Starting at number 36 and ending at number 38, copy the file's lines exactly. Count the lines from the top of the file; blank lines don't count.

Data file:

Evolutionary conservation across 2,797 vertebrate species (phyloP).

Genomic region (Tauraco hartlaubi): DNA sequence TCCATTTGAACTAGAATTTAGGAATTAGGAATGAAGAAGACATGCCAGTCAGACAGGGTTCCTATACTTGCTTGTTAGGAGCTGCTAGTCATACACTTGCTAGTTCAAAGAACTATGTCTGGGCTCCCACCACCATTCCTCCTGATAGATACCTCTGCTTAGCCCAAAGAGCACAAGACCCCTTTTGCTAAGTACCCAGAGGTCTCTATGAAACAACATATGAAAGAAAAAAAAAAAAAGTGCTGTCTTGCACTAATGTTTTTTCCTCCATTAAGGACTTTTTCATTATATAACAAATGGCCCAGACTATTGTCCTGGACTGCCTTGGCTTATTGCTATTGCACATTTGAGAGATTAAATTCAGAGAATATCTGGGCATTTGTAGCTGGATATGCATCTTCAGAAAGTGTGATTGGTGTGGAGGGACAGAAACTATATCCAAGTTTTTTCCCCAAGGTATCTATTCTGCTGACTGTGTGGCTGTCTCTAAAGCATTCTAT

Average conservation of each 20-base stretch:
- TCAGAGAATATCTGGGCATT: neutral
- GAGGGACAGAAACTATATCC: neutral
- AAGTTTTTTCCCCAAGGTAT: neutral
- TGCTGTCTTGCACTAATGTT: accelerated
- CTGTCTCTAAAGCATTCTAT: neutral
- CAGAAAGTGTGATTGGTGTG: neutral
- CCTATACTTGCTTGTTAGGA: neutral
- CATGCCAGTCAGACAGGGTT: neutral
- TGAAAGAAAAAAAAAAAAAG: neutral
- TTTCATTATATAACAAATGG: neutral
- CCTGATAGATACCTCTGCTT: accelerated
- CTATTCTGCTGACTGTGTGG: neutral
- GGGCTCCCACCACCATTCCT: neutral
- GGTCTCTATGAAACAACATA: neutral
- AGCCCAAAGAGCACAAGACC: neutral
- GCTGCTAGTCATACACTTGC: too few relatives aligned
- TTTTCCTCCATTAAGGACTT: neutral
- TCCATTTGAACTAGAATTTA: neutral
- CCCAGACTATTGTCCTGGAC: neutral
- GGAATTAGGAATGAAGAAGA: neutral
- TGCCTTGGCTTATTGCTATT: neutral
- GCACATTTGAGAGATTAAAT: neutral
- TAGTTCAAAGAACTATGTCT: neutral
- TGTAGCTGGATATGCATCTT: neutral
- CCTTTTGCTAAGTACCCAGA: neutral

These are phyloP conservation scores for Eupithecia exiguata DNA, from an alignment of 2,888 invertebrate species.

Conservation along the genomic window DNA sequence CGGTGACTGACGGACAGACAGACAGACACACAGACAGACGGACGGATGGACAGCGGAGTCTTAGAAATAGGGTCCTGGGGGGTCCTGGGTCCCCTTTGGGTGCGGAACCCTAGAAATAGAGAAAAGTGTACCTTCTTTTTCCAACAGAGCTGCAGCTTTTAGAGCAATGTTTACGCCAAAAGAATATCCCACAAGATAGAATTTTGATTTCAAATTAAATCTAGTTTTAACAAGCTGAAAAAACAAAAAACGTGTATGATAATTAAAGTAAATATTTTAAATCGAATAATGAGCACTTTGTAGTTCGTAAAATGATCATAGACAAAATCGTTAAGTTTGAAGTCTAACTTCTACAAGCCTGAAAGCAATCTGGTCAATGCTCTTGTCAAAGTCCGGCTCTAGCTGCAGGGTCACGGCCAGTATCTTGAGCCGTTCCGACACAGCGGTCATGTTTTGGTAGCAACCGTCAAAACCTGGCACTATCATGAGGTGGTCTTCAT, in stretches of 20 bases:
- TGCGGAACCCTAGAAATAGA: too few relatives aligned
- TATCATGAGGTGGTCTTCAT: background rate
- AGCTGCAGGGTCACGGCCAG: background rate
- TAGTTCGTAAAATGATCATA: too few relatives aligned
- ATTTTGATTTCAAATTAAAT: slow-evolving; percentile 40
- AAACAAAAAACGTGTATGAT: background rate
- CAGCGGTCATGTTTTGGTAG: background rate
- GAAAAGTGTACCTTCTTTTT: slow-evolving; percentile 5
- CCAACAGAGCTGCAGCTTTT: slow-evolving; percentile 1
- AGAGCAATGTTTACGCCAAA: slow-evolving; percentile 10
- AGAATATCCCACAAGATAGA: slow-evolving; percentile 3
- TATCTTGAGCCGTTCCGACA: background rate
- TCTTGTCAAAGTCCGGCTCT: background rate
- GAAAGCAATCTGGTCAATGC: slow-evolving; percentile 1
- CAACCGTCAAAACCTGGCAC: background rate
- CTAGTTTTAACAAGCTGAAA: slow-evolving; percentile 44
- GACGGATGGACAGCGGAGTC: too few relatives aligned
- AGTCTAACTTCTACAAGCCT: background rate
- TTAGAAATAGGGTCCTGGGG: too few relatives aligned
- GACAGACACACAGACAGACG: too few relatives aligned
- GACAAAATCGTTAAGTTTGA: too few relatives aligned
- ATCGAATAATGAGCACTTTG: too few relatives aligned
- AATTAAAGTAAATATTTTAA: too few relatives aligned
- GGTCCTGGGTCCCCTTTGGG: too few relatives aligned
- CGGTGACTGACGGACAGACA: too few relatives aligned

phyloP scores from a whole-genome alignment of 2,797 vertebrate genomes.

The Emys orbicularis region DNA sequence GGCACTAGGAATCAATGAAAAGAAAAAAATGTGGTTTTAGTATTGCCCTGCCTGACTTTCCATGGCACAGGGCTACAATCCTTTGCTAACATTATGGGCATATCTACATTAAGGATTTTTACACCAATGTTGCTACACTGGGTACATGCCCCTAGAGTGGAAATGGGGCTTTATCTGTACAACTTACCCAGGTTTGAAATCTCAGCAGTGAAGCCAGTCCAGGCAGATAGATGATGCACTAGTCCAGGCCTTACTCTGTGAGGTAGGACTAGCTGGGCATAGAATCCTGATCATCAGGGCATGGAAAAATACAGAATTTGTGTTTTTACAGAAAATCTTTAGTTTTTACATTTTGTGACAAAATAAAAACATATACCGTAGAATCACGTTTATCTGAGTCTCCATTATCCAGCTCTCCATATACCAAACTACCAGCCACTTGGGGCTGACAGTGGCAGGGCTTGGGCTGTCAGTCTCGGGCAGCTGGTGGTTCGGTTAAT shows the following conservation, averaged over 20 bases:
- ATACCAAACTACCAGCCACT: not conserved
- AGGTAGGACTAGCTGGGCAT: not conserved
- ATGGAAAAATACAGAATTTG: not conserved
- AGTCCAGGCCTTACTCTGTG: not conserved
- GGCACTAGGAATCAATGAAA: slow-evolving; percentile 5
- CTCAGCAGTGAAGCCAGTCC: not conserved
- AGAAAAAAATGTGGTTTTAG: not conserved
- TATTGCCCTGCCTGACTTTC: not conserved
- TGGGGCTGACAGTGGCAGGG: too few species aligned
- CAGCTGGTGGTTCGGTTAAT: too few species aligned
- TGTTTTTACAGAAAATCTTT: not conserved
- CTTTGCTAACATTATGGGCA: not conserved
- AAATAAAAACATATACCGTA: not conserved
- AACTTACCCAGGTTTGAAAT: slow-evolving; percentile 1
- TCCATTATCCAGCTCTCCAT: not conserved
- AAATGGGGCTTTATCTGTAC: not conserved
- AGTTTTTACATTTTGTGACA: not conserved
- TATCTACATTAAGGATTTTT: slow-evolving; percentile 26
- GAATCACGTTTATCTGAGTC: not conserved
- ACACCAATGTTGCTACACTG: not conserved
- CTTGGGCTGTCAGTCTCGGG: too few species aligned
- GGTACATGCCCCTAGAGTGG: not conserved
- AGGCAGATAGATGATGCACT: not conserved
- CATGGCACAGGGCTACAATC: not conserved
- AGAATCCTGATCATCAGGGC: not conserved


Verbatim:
- AAACAAAAAACGTGTATGAT: background rate
- CAGCGGTCATGTTTTGGTAG: background rate
- GAAAAGTGTACCTTCTTTTT: slow-evolving; percentile 5